As summer comes to a close and we cosy down for Autumn, Afrobeat inspired pop artist Aadae has curated the perfect playlist to keep you warm in those winter nights.
Aadae has had a busy 12 months. Festival performances at Green Man, Latitude, All Points East and a host of other slots meant a summer on the road, a frenetic schedule which included being invited to Australia to take part in a huge tribute to Nelson Mandela. Now back in London, we’re looking forward to her new single ‘Carousel Horses’ dropping later this month.
The single, inspired by the circular repetition of a previous relationship, see’s a shift in tempo from Aadae – a more vulnerable and exposed side to her Afrobeat inspired pop.
Born in Nigeria but raised in Peckham, her songwriting speaks of family parties spent listening to high life and Afrobeat, long nights in South London dancing to UK garage, and an innate love of the impact pop songwriting can have. As summer comes to a close and we cosy down for Autumn, Aadae has curated the perfect playlist to keep you warm in those winter nights.
She wrote “So it seems the sun has set on summer – but that doesn’t mean we can’t conjure up some warmth and colour into our playlists. To celebrate the ever changing face of Afrobeat, I put together a pick n mix of songs from a new generation of artists that draw influence from African music. Expect to hear Afro: Pop, Soul, Electronic, Jazz and everything in-between (in no particular order of course).”
Sons of Kemet – My Queen is Harriet Tubman
Sons of Kemet deliver such high energy with the very ballsy, unapologetic ‘My Queen is Harriet Tubman’. Jazz and Afrobeat are at the forefront of this track with its interesting polyrhythmic tapestry played by drums and percussion laced with call and response counter rhythms played by the brass section. This song is chaotic for all the right reasons – look no further if you are looking to start a party.
Vampire Weekend – California English
Whilst we wait for a new album, I thought I’d include this track from The Vampire Weekendssophomore album‘Contra’. Mate, the first time I heard ‘California English’ I was so confused and amazed at the same time. This song features a medley of bouncing synths, highlife style guitars and the use of vocal effects to re-configure the English Language into melodic rhythmic patterns. Bottom line, this track is so much fun!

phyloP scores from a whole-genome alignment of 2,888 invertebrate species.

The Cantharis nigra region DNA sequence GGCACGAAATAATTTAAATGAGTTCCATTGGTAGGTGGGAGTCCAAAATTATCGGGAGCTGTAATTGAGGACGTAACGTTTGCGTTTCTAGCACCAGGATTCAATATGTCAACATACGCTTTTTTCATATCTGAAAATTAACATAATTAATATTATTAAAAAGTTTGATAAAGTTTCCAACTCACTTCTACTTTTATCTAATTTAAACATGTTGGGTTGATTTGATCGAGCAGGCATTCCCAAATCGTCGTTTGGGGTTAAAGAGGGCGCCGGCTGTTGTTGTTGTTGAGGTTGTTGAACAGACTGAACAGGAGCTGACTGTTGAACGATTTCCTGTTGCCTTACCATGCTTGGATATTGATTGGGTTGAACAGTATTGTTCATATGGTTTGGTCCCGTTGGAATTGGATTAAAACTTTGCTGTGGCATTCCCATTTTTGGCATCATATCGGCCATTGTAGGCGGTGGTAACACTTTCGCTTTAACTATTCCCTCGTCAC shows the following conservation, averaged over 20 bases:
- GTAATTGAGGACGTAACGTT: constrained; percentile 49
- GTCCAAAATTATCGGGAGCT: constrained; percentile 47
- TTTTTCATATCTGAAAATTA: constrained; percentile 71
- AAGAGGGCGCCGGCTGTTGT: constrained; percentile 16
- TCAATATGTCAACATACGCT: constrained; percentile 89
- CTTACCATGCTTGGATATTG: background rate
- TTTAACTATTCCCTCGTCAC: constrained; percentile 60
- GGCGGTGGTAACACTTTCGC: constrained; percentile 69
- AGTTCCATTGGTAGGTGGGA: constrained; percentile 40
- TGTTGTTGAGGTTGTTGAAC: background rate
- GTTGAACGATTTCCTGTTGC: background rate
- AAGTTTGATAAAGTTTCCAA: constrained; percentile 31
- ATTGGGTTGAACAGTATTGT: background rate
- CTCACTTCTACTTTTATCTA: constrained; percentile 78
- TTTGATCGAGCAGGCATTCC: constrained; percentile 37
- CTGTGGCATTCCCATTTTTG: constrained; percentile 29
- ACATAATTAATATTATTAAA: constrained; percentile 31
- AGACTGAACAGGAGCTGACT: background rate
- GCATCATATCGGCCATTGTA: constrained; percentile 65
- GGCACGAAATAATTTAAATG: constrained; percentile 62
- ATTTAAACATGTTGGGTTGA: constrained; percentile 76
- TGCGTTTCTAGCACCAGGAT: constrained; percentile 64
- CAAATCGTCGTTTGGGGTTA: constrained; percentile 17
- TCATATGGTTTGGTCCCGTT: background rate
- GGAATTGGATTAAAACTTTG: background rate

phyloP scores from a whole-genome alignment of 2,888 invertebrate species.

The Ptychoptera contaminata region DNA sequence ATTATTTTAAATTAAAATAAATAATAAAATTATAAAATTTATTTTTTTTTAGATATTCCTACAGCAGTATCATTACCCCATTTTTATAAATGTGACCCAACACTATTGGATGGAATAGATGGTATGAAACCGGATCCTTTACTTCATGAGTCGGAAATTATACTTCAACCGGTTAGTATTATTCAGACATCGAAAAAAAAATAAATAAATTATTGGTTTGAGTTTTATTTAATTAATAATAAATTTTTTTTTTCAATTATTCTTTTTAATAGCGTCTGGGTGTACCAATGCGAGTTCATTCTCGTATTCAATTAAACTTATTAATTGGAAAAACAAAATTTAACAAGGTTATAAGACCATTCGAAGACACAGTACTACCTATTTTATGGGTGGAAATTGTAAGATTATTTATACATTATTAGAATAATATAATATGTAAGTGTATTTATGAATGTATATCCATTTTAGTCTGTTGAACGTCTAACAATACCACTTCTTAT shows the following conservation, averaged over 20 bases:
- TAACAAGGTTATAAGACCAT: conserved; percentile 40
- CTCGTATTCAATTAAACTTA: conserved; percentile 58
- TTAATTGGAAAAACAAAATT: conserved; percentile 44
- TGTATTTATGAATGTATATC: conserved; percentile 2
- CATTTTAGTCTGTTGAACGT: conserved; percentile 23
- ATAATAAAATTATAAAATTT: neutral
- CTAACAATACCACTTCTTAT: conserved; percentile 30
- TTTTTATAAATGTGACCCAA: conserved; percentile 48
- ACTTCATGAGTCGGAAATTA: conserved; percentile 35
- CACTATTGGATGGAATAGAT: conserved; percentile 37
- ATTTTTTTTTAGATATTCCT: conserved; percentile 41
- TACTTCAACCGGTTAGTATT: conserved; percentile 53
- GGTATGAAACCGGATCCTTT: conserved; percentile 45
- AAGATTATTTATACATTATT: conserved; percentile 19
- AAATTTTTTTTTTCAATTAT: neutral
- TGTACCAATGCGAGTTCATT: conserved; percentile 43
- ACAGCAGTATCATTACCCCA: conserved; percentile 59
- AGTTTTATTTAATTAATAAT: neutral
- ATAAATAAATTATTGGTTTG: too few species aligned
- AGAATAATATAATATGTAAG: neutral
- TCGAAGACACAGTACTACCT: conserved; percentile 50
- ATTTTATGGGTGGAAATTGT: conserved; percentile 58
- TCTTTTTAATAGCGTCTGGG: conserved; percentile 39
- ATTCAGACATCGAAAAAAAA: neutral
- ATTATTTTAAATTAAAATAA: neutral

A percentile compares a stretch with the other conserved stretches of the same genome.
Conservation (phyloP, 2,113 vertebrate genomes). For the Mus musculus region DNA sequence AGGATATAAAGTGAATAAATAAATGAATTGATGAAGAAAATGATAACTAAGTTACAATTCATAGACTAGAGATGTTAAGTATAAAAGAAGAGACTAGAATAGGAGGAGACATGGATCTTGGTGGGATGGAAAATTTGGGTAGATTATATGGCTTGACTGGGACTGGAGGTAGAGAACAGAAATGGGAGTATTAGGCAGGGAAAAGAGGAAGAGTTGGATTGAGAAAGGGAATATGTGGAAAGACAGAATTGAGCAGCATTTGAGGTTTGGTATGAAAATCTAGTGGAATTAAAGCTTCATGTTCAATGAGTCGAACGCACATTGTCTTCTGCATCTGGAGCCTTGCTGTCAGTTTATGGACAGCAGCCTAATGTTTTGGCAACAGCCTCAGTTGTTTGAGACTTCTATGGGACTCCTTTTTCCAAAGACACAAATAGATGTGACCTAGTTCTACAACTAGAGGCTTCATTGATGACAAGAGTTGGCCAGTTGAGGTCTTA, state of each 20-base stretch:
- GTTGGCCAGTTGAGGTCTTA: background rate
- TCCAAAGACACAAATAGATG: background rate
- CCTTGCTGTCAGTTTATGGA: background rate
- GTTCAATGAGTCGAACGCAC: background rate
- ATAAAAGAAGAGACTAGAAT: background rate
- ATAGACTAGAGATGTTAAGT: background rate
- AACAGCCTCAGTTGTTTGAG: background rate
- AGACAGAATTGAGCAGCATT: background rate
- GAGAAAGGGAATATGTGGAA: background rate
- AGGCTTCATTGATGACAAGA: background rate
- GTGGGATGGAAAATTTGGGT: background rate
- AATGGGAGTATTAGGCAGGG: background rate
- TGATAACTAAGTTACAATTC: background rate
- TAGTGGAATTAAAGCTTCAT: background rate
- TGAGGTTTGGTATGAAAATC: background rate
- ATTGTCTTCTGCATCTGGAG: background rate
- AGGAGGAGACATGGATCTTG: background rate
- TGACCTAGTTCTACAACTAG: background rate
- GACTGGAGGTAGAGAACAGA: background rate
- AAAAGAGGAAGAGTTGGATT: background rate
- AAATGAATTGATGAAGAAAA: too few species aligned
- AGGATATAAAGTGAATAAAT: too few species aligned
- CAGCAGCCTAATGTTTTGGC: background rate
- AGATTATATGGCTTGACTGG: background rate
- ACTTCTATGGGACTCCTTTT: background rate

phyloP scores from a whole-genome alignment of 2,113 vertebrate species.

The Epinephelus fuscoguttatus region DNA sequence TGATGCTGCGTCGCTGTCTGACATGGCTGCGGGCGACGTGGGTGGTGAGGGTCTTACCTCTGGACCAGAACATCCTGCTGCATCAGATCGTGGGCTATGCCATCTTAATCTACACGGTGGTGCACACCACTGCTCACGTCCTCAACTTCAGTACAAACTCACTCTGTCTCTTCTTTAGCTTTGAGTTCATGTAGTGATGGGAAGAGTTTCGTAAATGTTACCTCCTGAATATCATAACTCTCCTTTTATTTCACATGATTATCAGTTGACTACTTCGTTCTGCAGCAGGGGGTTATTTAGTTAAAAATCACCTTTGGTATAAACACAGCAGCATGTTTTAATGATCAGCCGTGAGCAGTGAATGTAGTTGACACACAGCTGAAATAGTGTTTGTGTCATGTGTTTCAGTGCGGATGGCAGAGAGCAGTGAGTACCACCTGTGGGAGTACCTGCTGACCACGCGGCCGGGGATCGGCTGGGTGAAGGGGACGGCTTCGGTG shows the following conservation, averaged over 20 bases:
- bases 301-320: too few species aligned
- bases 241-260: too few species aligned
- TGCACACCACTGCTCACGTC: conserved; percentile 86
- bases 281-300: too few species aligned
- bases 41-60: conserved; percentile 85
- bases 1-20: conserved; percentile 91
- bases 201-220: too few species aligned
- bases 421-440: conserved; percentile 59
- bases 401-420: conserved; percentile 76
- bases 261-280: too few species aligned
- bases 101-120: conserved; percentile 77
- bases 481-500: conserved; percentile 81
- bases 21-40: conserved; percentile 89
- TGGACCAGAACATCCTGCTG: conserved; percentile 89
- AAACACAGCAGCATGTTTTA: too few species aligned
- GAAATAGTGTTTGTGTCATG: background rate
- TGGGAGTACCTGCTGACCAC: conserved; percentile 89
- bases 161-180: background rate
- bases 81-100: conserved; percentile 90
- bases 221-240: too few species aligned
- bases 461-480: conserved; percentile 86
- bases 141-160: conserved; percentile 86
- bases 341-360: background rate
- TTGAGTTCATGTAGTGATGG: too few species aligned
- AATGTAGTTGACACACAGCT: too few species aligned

African Boy – Butterfly
African Boy throws a curve ball that I absolutely caught. Who knew he sings as well as he bars?! Not bad if I say so myself. He nailed the Afrobeats sound as he serenades us with his cool, sweet, melodic tone…This is definitely a vibe, it well worth the listen.
Seniobo Sey – My Eye
Taken from her album released earlier this year, Seniobo sings harmonious pentatonic melodies that remind me of the melodies in the traditional African music I grew up with – and she effortlessly rolls these out with cascading Kim Burrell type gospel runs too. ‘My Eye’ is so beautifully crafted – hats of to you soul sista.
Rina Mushonga – Atlanta
This track is particularly close to my heart as the video features footage of Peckham (the place I call home and know all so well). Rina Mushonga had the right idea with this one, she gives Afrobeat an electronic make over which bouncy rhythmic synths. She is definitely onto something huge – give it a listen, let me know if you think so too.
Adekunle Gold – Only Girl Ft Moelogo
This song is a match made in heaven (literally). Two of my favourite Nigerian vocalists teamed up to make this mid-tempo, feel good classic. Adekunle Gold and Moelogo voices blend seamlessly with highlife guitars and west African rhythms as they dip in and out of singing in English and Yoruba. Whatever the weather, this song always put me in a happy space.
Susso – Son Kunda
Susso makes some of the most interesting music I have heard to date and he seems to have an equally interesting way of creating it too. Recorded in the UK and Gambia, ‘Son Kunda’ fuses what sounds like vocal samples of Gambian singers with traditional west African percussion and a colourful array of electronic pads and synths. This track is super calming, it’s the ultimate chill vibe – African stylee.
Jain – Makeba
Every time I hear this I can’t help but move – Jain’s ‘Makeba’ is infectious. Her clever blend of unconventional percussion, horns and catchy hook make for the ultimate Afropop tune. And yes yes, this isn’t brand new but it had to make the list because it really is that fabulous.
Ibeyi – River
This is probably still my favourite song from duo Ibeyi. This track (like many of their others) see them embrace their Afro Cuban roots. They sing harmonic vocal chants over minimal percussion in both English and Lucumi (a Cuban dialect of the Nigerian Yoruba language). There is something quite contemporary yet innately traditional about ‘River’. It makes a bold statement as it shows how West African culture has travelled and continues to expresses itself within the wider African diaspora. This is definitely one to check out.
Aadae’s new single ‘Carousel Horses’ is out on October 23rd.